Case study: the teacher

The sight of a pupil disappearing off the side of a bridge or bobbing down an estuary would reduce most teachers to a cold sweat, but last time I saw it happen it made me feel good. You see, the kids weren't in trouble; they were loving every minute of it. They were taking part in outdoor activities for the first time in their lives - and I doubt some will ever have the chance to do it again. Teaching in an urban area with its fair share of social problems isn't easy, and students often don't know what's happening in rural areas. Some don't even know the countryside is there.

As a geography teacher I plan visits to a variety of venues, from shopping centres to riversides and mountain environments. Each presents unique situations, many of which, in out-of-school life, might not cross your mind - such as sunburn and convex slopes which hide the view on the other side. A three-day risk assessment course in April changed my outlook; it reinforced common sense and made me think about why each step is put into place. If you see me on a school trip, I'll be the compulsive obsessive forever counting heads and shouting: "Get back on the pavement, get back from there."

Recently I've been involved in three outdoor education visits for students from Year 7 to 11. Most were put into situations they had never before experienced; climbing, abseiling, caving, dry-slope skiing, kayaking, mountain walking and gorge-walking all provided individual challenges - to them and staff members. The look on students' faces as they stepped up for the challenges is something we've all seen before - a mix of apprehension and fear but, above all, excitement. And that's when it really hit me. As teachers, our job is to educate and open up new worlds to our students, be it in a classroom or on a rock face. The teacher will gain immeasurably from both. Indeed, you can see it happening right in front of you, the grin when someone completes a task, the exhilaration and often relief, whichever way you look at it, that pupil has developed.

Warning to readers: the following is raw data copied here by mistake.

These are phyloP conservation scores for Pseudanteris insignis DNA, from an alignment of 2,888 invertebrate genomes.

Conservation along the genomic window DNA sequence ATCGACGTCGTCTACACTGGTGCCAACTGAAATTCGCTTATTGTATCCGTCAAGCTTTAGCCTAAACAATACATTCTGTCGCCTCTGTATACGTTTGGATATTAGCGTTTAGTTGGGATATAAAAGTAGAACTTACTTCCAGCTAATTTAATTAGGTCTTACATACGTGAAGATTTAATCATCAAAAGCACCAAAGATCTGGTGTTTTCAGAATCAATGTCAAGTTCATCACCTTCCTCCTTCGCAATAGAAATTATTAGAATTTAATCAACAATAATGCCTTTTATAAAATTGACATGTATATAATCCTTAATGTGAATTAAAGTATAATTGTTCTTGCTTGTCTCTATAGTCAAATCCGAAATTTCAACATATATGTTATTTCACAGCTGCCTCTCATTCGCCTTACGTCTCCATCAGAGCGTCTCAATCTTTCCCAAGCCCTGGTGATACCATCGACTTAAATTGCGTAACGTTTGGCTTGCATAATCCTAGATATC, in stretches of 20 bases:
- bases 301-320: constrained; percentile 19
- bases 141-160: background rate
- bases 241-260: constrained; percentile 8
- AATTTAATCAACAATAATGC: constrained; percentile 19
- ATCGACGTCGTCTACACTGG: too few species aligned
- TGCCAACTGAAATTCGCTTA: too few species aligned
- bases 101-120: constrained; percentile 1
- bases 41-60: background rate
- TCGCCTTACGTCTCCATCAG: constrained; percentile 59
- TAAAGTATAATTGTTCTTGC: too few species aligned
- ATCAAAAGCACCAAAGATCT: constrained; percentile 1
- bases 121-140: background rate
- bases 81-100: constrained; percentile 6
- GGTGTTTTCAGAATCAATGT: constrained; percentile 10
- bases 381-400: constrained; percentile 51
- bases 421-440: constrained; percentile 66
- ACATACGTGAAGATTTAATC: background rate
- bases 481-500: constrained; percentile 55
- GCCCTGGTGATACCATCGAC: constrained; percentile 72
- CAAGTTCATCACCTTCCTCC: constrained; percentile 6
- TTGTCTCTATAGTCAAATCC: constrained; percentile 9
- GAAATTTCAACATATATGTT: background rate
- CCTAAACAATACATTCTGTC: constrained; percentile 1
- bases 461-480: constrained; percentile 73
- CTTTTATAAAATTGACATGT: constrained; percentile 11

I have qualified and experienced instructors to work with - which, I admit, makes it much easier. But when you are out there, seeing spectacular views, doing something new and watching the students develop and love every minute of what they are trying, you think: "Filling in those forms was worth it."

An hour or so spent completing risk assessments and collating parental consent is a small price to pay to see these young people improve their skills and experiences. Plus, I now know that a bit of form-filling, done properly, covers you in the event of an incident. To be able to say that you had considered a risk and that you knew what to do if anything happened is, potentially, a life saver. I just wish that more members of staff knew that, and would ask: "Can I come too?"

Iain Condliffe

Iain Condliffe is joint head of geography at The Lord Silkin schoolin Telford, Shropshire

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